Project: Afghanistan: Opportunity in Crisis

Associate Fellow, International Security

Matthew Wright, International Analyst, Gatehouse Advisory Partners

The principal parties directly or indirectly involved in the Afghanistan conflict, whether Afghan or foreign, have a range of political, geo-strategic, economic, social-cultural, reputational and other interests in Afghanistan. An understanding of these interests, especially their relative importance to the parties, and whether they converge or diverge, should inform any future efforts to resolve or mitigate the conflict.

Image by Massoud Hossanini/AFP/Getty Images.Image by Massoud Hossanini/AFP/Getty Images.
  • There is sufficient convergence of the parties’ interests to suggest that some form of political accommodation is possible, yet ample divergence and distrust between them to make this difficult to accomplish. Considering this, and the complex web of the parties’ interests and objectives, any peace process will require effective mediation or facilitation.
     
  • There is apparent convergence of interests between most of the parties, including, to some extent, the Taliban, in terms of avoiding full-scale civil war or state collapse, preserving Afghanistan’s territorial integrity, and, over the longer term, maintaining effective national security forces, containing extremists and securing continued international assistance for the country.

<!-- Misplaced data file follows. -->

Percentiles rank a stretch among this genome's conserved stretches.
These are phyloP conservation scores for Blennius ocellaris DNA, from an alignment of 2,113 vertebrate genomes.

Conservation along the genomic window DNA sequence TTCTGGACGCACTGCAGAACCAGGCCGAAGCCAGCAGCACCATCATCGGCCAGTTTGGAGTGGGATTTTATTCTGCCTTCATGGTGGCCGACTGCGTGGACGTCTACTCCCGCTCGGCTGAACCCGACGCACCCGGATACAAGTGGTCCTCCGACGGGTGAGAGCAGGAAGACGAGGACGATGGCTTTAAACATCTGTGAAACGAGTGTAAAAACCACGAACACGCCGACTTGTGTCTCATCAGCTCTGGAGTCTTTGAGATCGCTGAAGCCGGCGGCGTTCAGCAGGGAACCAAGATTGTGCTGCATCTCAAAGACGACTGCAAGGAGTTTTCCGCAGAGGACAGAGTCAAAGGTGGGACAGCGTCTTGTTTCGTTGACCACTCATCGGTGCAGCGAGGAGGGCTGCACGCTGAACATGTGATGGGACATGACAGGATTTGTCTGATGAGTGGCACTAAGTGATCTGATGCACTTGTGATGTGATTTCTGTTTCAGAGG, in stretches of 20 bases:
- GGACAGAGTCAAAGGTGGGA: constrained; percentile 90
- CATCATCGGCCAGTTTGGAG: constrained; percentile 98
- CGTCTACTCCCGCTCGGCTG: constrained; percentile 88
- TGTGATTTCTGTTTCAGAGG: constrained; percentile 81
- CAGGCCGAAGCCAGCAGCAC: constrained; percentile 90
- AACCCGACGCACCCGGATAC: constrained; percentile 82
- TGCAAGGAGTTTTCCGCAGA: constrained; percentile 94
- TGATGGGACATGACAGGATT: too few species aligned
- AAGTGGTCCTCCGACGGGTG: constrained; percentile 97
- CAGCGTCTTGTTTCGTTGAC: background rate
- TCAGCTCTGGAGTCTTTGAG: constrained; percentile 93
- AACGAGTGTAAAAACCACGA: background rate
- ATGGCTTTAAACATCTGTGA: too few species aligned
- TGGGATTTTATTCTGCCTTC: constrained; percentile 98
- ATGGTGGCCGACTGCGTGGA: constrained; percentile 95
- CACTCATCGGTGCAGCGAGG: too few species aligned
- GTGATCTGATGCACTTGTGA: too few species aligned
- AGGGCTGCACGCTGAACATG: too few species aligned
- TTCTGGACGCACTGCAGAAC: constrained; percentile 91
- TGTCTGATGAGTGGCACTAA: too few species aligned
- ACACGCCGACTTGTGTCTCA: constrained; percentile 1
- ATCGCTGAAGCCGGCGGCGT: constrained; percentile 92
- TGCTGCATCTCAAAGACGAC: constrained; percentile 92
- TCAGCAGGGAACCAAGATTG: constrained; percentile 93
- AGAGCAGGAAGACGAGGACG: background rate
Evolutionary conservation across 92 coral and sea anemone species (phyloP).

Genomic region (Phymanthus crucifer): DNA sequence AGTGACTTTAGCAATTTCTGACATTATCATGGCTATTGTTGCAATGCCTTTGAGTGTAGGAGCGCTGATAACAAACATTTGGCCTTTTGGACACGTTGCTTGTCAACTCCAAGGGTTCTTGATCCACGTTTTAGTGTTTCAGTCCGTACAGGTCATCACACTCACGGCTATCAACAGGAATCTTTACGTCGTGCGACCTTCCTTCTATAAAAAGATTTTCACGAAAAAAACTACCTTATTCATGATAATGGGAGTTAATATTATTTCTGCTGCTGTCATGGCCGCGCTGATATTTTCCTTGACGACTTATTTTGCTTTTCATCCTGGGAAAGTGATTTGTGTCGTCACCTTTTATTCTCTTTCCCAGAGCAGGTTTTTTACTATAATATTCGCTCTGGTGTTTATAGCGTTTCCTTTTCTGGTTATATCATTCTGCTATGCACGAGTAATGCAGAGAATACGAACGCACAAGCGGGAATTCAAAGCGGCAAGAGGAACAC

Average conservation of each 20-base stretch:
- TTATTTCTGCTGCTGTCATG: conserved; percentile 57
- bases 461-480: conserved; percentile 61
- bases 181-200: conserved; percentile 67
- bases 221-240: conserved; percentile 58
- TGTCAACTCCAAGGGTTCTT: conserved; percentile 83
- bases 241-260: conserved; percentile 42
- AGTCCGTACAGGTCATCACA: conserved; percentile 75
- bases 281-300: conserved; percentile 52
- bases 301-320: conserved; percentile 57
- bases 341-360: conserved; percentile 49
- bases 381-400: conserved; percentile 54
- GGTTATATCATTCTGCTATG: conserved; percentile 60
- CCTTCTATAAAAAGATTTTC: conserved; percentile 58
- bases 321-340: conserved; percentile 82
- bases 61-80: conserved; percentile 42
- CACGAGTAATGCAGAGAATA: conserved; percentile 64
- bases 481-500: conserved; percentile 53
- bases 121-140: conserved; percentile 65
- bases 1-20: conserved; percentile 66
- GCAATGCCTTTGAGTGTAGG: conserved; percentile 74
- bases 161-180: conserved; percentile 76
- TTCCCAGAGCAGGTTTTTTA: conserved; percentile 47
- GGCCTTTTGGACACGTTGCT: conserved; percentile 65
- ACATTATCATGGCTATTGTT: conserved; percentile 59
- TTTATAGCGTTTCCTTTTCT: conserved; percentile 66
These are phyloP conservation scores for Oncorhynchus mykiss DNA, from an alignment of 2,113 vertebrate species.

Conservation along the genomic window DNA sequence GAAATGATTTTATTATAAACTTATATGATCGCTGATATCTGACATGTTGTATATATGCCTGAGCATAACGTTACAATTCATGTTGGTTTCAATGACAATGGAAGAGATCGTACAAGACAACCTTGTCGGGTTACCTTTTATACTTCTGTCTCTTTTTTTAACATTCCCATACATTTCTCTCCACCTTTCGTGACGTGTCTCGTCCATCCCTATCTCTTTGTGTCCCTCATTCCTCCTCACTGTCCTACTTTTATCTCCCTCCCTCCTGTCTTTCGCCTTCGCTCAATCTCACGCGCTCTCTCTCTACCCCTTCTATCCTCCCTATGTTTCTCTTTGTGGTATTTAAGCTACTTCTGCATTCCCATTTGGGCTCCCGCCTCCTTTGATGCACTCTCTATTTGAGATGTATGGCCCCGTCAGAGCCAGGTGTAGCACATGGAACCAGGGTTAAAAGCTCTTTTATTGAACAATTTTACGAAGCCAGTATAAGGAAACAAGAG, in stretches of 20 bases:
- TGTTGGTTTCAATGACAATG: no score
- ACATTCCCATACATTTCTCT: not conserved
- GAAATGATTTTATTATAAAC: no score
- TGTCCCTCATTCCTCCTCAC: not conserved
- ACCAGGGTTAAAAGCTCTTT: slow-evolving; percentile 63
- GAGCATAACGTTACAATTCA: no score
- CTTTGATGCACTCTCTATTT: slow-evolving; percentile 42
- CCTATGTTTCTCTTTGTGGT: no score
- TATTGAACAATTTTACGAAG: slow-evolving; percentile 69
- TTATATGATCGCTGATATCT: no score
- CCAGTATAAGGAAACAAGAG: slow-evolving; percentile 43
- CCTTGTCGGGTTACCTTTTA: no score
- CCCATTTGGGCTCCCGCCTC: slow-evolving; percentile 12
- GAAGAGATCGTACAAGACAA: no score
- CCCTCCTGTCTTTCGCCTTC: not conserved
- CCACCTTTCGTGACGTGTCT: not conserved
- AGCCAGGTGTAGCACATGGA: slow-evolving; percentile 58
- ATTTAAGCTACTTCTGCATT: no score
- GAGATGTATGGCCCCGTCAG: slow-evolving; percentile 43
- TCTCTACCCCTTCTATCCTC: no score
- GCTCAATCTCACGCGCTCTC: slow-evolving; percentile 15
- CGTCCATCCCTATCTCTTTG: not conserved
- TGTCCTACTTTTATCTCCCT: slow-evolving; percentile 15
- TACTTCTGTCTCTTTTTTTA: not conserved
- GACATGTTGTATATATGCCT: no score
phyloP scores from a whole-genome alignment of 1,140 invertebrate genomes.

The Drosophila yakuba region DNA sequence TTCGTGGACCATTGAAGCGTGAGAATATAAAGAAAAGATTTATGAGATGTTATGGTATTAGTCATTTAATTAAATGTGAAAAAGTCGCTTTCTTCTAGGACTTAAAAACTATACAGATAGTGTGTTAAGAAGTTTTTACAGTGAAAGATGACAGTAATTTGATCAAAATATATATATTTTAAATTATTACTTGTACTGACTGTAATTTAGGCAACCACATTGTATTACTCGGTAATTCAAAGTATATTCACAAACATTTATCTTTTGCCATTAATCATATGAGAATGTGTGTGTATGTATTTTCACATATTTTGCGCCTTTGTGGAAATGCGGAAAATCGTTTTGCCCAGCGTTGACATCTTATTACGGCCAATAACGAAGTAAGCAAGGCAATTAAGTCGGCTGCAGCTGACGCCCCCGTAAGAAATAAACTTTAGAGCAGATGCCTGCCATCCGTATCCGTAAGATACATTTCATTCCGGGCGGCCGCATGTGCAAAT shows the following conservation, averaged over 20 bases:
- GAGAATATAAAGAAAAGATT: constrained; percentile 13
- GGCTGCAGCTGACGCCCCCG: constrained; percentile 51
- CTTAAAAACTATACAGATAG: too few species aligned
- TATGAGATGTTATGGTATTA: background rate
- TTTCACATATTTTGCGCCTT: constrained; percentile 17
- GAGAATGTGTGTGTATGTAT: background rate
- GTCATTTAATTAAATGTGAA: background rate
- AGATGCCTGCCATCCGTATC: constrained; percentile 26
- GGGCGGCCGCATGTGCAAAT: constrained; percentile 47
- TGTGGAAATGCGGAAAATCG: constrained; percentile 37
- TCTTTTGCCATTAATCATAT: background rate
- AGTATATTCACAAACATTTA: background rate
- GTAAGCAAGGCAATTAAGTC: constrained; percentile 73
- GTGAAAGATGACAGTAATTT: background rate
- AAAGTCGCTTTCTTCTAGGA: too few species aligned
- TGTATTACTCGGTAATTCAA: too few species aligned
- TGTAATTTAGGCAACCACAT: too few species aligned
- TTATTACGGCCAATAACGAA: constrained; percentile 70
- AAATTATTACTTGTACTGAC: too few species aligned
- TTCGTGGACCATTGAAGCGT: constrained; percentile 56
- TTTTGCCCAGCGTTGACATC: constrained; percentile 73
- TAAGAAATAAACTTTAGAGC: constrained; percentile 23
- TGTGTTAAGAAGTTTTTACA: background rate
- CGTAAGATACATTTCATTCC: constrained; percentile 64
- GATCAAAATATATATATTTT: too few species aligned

• There is at least some convergence between the parties in other areas, such as in preserving Afghanistan’s sovereignty and political independence. To different degrees, a number of the parties share an interest in achieving medium- to long-term stability, promoting the rule of law and de-concentrating power. In due course, recognition and political inclusion of the Taliban may prove to be a convergent interest.
     
  • However, there are interests that diverge, such as those relating to the exercise of power and the presence of foreign forces, a divisive issue but one that will decline in salience. There is divergence, too, in the Taliban’s strong interest in the application of Sharia, and the interest of the Afghan government and northern groups in preserving democracy and civil liberties.
     
  • There are certain interests that the parties’ leaders do not regard as fundamental but that are important to the Afghan population. These include interests where there is divergence between the parties, such as ensuring respect for human rights and women’s rights, or those where there is convergence, such as promoting development or strengthening trade and investment. Thus a peace process must involve representatives of Afghan society, and any future mediator should develop strategies not only to overcome differences between the parties but also to protect the interests of the Afghan population.

Co-author Matt Waldman discusses the research behind the paper